I’ve been building sites for ten years now, but these days I’m lucky enough that I don’t have to take on client projects to pay the bills. Back when I did, I always had a love-hate relationship with my clients and the work. I spent a lot of late nights away from my family and my own projects but it also paid fairly well but then again every once in a while a project would go way over my budgeted time and I’d take a loss on it.
Lately though I’ve run into family members and non-web nerd friends that need help building sites and I’ve dipped my toe back into doing it. But this time around, I’m having a blast helping them out because instead of money, we’re doing small barters of favors or cheap goods. Here’s why it’s working this time around:
- When you’re not billing someone $100/hr for your time, they’re not edgy when you don’t finish a task immediately and you’re not edgy when they go out of town for a few days leaving you waiting for feedback. It’s incredibly low stress compared to paid client work.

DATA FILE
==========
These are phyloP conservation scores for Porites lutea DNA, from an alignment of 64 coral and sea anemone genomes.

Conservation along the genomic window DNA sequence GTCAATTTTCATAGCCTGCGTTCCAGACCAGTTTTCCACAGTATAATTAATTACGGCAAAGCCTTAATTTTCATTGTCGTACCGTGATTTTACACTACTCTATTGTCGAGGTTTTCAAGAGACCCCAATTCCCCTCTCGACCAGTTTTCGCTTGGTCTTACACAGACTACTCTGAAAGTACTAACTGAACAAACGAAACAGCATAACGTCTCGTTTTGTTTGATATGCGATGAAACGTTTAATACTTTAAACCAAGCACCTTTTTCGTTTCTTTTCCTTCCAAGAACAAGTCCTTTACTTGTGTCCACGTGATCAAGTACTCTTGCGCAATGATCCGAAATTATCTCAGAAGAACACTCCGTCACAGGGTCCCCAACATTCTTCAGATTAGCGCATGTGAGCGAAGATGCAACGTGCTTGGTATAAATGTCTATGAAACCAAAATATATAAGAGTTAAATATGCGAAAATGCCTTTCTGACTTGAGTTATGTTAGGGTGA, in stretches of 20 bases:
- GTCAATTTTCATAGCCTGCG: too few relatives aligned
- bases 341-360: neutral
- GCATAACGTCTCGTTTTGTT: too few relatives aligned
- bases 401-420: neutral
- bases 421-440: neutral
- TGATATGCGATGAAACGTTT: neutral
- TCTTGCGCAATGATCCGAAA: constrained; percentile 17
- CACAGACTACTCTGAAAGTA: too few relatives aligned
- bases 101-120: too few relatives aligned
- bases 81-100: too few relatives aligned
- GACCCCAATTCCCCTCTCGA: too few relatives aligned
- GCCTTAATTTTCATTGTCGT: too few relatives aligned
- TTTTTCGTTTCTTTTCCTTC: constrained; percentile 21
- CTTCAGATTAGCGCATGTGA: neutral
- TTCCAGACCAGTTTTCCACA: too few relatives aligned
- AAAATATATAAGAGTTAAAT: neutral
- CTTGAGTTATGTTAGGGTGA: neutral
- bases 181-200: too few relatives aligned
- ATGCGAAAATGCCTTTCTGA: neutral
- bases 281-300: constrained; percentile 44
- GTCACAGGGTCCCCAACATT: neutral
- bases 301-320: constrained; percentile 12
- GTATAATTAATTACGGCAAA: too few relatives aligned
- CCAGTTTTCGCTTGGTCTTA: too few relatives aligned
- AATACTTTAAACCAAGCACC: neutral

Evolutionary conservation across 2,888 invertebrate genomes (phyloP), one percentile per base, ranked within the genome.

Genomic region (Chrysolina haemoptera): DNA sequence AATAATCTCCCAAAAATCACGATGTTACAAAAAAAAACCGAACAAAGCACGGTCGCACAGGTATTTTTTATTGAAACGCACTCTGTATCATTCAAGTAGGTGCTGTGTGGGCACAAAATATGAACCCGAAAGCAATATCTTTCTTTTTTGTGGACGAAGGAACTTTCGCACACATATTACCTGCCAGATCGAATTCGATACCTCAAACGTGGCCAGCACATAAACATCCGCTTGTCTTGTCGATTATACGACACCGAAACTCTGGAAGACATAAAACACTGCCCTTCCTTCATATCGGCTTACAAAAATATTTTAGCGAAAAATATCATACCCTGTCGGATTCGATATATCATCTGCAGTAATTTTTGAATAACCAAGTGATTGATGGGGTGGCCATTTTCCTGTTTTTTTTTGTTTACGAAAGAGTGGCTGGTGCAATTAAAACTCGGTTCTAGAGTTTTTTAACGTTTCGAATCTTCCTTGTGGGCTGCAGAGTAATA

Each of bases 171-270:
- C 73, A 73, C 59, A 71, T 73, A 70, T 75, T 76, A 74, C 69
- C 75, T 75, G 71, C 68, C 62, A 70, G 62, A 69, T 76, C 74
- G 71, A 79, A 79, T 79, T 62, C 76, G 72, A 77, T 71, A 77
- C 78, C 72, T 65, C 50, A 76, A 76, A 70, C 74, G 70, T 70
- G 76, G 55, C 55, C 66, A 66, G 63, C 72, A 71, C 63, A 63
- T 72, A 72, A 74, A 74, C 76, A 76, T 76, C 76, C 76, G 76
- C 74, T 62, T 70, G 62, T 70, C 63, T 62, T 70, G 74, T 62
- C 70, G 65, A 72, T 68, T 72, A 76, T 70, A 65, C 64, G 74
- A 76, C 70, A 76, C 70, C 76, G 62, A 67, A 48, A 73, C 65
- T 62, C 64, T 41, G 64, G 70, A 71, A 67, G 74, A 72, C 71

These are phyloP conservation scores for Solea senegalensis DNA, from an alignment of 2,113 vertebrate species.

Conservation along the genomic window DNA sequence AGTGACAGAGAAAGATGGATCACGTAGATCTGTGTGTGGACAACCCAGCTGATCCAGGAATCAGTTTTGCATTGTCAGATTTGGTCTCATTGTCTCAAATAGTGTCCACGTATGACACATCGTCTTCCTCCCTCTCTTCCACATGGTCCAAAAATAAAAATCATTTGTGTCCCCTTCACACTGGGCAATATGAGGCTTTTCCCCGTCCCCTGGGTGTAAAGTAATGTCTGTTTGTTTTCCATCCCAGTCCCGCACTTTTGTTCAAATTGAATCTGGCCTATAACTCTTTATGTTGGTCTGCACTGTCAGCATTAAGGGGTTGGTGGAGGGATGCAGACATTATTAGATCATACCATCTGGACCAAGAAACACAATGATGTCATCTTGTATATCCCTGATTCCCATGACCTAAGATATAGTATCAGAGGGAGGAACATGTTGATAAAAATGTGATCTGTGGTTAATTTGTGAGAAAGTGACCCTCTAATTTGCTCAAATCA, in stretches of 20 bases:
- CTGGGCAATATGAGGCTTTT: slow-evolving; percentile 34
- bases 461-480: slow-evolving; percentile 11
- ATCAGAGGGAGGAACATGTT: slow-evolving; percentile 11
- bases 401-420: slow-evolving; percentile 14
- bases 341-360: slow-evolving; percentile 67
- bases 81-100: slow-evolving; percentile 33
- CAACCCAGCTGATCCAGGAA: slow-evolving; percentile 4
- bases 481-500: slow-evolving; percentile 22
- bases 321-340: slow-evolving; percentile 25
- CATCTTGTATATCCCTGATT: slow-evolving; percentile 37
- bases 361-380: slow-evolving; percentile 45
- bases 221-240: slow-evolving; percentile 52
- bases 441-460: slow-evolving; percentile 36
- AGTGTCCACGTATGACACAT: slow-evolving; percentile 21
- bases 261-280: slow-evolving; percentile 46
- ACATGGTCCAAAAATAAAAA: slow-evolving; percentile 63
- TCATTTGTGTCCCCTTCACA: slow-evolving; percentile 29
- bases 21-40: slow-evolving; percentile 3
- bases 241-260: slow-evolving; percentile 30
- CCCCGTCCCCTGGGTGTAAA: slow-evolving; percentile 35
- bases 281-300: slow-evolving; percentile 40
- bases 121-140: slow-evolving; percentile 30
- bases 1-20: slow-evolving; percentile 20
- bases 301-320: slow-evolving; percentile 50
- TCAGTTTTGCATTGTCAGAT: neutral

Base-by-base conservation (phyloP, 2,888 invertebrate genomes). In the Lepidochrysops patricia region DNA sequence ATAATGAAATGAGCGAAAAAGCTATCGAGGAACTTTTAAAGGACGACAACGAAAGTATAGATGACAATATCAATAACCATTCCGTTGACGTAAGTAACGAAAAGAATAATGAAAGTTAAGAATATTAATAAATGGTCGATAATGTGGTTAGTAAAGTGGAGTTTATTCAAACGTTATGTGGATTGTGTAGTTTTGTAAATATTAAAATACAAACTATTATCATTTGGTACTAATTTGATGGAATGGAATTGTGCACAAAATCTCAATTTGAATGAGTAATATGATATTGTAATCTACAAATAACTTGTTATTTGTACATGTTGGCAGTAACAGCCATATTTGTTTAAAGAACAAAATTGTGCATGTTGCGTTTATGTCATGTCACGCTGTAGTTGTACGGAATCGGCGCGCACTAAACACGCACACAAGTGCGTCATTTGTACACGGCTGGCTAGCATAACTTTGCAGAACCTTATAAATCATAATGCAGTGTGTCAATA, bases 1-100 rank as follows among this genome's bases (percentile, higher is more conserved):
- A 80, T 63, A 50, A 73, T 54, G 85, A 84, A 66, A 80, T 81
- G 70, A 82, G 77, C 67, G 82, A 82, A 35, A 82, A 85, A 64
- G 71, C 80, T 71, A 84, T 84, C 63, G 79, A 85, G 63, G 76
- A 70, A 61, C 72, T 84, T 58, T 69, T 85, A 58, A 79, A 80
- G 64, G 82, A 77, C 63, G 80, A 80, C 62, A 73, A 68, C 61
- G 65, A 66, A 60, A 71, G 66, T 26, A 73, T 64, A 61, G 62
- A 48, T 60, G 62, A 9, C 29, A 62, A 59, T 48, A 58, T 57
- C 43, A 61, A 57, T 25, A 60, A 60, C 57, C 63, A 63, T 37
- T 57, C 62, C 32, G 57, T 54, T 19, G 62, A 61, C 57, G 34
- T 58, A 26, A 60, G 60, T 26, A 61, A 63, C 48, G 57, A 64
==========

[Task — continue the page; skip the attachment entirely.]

- I trade my work for something friends/family produce or get at a massive discount. It’s always for something I kind of want or need and I save a few bucks by getting it free. They get a great site for a small (if any) price and we’re both happy.
- I tend to be bashful with clients — I’m not the type of guy to bust into a conference room and proclaim I’m a world-renowned web expert on coding, design, and community. Turns out it doesn’t matter when they’re friends and family — if you’re building a site for your uncle, you don’t have to explain why XHTML/CSS web standards are important or worth the effort, you can just code it.
- It’s almost always a new site, so there aren’t legacy code/design/support issues and there’s often low-to-no expectations from the “client”. Anything you do will wow them so you’re free to explore possibilities. I’ve yet to have an argument over mockups and I’ve been able to go with my first mockup so far. This also makes things stress-free and easy for you as the designer/developer.
- One example: I traded a year of free haircuts for building a site for a salon. The salon owner would probably have to pay someone local $500 or more for something similar and now I get a nice $30 haircut every month or two, saving a couple hundred this year. The cost of their time for cutting my hair is much less, so everyone’s happy in the end.
I’m doing a couple more sites for family and friends in the coming months, and someday I’d love to hook up with a local silkscreen shop to trade t-shirt printing for building them a new website.
If you’re a designer/developer, try asking around your local friends and close family — chances are they could use your help and can get you something small for the low-stress work that makes everyone happy in the end.